Not in a properly shielded cavity. I use conductive adhesive copper shield tape that forms a Faraday cage in my cavities. The main point of concerns are making sure that the cavities are connected and the tape has continuity to ground.

I personally have never worried about this, but I HAVE considered using 2-coductor shielded cable, with a central ground point.
I'm sure I'll die before ever actually trying it, though.
In the shielded control cavity, you can literally use lamp cord and it's not going to matter one iota. Typically your pickups are going to have some form of shielded wire be it exterior braid or multi-conductor shielded so the small areas of "exposure" going through the wood aren't going to mean diddly, because the shield becomes a tunnel connecting into the cage. That said I'd consider using shielded wire on something like a Les Paul switch run a bit more strongly given the "remote" switch location, but on an SG (either batwing or angel) or a Strat for that matter, it's not going to matter.
Heck if you really wanted to play games, on something like a Strat you could widen the hole from the control cavity into the jack cavity, shield both, then reverse roll some tape and make a tunnel connecting the two so everything is shielded.

Regarding semi & hollow bodies....all bets are off. On those it's essentially impossible to do a proper shield job. You just don't typically have access to the interior spaces to do the job properly. It's much easier to use shielded wire in that case.
 

Col Mustard

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pots make a big difference. Not because of their resistance value… but due to their taper and the kind of pot it is. Audio/log/linear no load... etc.

I'm not trying to tell you that x brand of 500k pot sounds better or different than z brand of 500k pot.

BUT there are brands etc that do have more useful tapers to them, or even the no load option. That taper is kind of the key to a pots usefulness.

Caps are a different thing. The ann arbor guitar video series on caps is great. Everyone should watch it. No snake oil.

Cool video by Dave Collins. He's my go-to Luthier, and has done work on almost all of my guitars.
He's one of the best there is IMHO. When he speaks, I listen.
 

Biddlin

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Bonzo21

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That went well.

Welcome to the forum @Visual Guy .

AHAHAHAHAHHAHA

That was painful. Welcome Visual Guy. At worst you bought an overpriced harness for your own peace of mind; which I've also done before... At best the company puts in the time and effort to insure that the product is perfect. I agree that a lot of it is marketing jargon, but looking at that harness, I'd gladly put it in one of my guitars and do think it would improve it.
 

Cableaddict

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Typically your pickups are going to have some form of shielded wire be it exterior braid or multi-conductor shielded so the small areas of "exposure" going through the wood aren't going to mean diddly....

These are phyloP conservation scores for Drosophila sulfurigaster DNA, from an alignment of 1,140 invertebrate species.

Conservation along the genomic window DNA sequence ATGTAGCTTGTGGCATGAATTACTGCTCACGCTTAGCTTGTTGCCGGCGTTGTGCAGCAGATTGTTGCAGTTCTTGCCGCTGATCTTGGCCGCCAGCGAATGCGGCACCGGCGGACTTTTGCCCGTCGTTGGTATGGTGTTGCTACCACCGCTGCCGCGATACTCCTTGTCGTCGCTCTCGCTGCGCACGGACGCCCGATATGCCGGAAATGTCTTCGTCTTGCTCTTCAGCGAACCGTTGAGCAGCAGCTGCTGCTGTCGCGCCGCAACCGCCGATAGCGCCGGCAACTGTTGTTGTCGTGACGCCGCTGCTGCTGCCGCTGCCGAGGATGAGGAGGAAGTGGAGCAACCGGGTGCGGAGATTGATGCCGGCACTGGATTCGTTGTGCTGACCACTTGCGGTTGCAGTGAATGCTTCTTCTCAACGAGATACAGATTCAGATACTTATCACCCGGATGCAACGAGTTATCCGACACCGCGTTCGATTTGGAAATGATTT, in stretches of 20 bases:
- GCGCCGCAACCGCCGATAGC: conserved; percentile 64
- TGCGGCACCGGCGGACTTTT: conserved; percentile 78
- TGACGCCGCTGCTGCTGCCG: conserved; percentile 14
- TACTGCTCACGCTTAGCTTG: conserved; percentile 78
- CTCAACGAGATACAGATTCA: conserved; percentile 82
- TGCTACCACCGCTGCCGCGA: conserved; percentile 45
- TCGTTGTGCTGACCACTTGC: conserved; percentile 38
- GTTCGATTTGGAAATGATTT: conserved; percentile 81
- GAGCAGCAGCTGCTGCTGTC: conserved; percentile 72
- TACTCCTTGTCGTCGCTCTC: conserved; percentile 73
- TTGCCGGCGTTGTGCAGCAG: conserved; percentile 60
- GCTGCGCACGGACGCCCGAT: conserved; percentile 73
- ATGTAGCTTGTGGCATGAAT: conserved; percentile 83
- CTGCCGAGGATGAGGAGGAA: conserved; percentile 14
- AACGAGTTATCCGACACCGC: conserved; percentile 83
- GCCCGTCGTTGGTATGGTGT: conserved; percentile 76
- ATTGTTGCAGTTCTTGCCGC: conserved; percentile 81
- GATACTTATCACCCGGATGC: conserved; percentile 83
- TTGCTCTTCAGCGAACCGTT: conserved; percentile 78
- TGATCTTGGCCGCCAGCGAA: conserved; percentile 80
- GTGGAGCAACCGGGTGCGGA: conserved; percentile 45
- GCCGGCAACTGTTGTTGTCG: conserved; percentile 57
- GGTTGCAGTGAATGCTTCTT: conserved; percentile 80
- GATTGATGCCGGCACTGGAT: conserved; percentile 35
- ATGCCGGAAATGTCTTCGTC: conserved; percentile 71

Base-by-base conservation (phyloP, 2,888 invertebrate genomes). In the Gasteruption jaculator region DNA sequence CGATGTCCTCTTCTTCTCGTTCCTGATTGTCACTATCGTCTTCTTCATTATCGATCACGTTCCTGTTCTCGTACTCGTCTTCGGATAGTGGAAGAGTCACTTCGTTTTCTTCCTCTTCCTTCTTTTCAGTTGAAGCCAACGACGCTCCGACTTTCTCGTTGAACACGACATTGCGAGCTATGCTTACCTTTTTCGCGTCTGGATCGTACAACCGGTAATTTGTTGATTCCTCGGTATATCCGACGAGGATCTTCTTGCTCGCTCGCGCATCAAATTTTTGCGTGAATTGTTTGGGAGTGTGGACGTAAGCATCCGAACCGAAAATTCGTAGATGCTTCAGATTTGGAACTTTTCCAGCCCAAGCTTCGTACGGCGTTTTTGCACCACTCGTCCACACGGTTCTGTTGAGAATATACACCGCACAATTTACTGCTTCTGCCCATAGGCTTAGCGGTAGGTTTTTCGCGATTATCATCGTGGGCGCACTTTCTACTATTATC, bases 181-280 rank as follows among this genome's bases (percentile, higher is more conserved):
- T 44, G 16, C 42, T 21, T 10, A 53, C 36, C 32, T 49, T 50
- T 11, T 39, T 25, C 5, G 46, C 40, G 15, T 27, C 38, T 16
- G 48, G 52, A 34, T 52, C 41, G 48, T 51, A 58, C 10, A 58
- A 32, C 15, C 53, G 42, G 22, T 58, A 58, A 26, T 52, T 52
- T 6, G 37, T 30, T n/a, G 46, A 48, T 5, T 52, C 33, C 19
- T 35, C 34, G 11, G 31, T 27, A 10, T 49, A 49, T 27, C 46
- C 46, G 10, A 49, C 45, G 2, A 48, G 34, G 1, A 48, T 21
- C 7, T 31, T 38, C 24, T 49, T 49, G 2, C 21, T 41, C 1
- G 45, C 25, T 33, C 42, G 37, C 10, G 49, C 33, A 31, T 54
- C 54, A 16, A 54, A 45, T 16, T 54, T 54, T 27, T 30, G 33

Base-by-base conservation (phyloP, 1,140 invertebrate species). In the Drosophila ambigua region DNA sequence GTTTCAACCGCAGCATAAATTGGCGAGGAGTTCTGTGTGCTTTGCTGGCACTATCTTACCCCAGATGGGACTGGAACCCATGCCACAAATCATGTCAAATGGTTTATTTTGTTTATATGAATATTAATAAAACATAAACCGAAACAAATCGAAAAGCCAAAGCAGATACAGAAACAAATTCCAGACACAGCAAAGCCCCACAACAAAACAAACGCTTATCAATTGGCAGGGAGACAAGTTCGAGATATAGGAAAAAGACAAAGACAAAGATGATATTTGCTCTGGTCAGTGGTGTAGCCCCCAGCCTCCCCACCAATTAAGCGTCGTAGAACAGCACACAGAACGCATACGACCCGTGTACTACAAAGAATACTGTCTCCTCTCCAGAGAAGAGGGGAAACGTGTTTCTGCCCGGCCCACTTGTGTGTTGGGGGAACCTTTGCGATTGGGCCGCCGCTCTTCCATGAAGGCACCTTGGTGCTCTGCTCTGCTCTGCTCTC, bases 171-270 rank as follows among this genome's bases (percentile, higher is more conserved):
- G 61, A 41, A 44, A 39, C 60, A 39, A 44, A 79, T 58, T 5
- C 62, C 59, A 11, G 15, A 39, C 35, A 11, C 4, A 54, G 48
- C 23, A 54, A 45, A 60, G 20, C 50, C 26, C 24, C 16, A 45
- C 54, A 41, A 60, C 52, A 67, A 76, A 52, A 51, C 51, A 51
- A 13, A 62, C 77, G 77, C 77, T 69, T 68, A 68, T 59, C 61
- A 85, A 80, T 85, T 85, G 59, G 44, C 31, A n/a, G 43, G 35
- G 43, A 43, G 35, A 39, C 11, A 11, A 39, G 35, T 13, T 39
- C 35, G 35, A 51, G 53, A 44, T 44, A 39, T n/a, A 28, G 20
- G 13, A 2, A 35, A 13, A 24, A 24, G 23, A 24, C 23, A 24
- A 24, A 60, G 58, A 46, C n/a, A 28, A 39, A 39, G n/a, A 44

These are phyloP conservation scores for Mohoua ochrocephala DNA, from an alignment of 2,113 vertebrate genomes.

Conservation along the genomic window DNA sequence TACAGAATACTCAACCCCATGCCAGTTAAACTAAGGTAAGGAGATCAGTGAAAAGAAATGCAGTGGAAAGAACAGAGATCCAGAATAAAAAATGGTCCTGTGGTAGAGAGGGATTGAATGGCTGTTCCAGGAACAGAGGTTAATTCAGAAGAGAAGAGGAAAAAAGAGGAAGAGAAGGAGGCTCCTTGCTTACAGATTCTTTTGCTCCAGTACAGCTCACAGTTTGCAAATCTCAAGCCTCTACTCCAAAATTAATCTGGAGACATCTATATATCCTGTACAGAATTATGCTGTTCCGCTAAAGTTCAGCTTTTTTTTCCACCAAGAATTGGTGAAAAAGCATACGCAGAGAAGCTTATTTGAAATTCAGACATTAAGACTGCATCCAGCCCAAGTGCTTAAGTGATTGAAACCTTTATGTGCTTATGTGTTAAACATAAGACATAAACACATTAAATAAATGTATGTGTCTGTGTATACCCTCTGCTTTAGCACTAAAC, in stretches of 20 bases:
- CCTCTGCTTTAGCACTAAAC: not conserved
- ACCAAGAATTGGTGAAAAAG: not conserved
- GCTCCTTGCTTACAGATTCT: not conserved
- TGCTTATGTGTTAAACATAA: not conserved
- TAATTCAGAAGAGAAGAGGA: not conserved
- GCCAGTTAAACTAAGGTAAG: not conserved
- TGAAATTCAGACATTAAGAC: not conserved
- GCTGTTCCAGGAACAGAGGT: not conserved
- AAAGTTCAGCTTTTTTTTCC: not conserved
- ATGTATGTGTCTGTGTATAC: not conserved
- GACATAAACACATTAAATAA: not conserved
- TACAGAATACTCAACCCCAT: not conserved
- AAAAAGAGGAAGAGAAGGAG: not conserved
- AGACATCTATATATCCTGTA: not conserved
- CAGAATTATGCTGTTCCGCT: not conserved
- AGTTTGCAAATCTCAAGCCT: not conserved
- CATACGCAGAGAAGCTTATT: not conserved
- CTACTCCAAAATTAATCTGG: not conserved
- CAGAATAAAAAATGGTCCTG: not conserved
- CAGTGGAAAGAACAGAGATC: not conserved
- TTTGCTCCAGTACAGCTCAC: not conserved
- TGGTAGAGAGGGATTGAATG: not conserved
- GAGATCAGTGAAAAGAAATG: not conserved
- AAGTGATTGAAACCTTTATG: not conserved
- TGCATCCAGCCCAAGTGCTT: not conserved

Good point.
 

Visual Guy

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What I told you, this was all a ploy so I could say... To
AHAHAHAHAHHAHA

That was painful. Welcome Visual Guy. At worst you bought an overpriced harness for your own peace of mind; which I've also done before... At best the company puts in the time and effort to insure that the product is perfect. I agree that a lot of it is marketing jargon, but looking at that harness, I'd gladly put it in one of my guitars and do think it would improve it.

Thanks for the welcome. I only meant to show Stock vs Upgraded harness, for anyone who may not know that changing things could make a subtle difference. The audience is way beyond just this thread, but I have learned some things here. Both guitar wise and forum wise. So thats a plus. The vid was not intended to showcase 300k v 500k, or ceramic v paper and snake oil, or the difference in Solder type. If folks want to go down that rabbit hole, they can... But for general internet and interest purposes, and time investment... I did not. I understand that once you have the knowledge it is hard to generalize a topic of this nature, and thats cool by me. It wasn't a super controlled test, but it was an effort. At least as a Visual Guy, you know which one is being played at which time LOL. I bought the DIY, at 20% off. I am local to RS, and I supported local. For the most part, everything since page one as been informative, and logical debate with multiple right answers. As long as it isn't condescending, I'm happy to have introduced the topic for discussion. Cheers.
 
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Gillean

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I`ve changed electric kits on 6 guitars by now, in some of them it made no noticeable difference, on others it was water and wine. Not that the sound it self changed much, like when you change pups, but it seems to be more open, bigger, clearer.

Could have been just placebo... I dont really believe it was.

Now, one thing that I`m sure was not placebo was the tapper... you tell me that all pots are the same as long as they have the same values I tell you you`ve never A/B pots.

I dont believe in magical caps, I do like them to look vintage if its a vintage guitar model.

My 2 unworthy cents with no charts or spreadsheets.
 

Raiyn

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Unless you’re using Cardas Quad you remain an amateur! :squint:
Well now, look at Mr. Fancy Pants! :p

I figured why not! Haha
Solder is one of those things to some people. I prefer 63/37 because it melts at a lower temperature and is either solid or liquid. There is no "plastic" stage.

Before I came here, I just used the perfectly acceptable, commonly available 60/40 stuff you could buy at Radio Shack. @ScottMarlowe turned me onto the 63/37 solder, and I continually thank him for it. It's a lot nicer to work with as far as I'm concerned.
 
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grausch

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They are good aren't they? Currently a bit overpriced, but real good.

I don’t notice any difference between them and a Switchcraft, but compared to the Asian jacks I replaced, they are a definite step up in quality - in feel but not in tone. At 5 Eur a jack that was one of my cheaper experiments.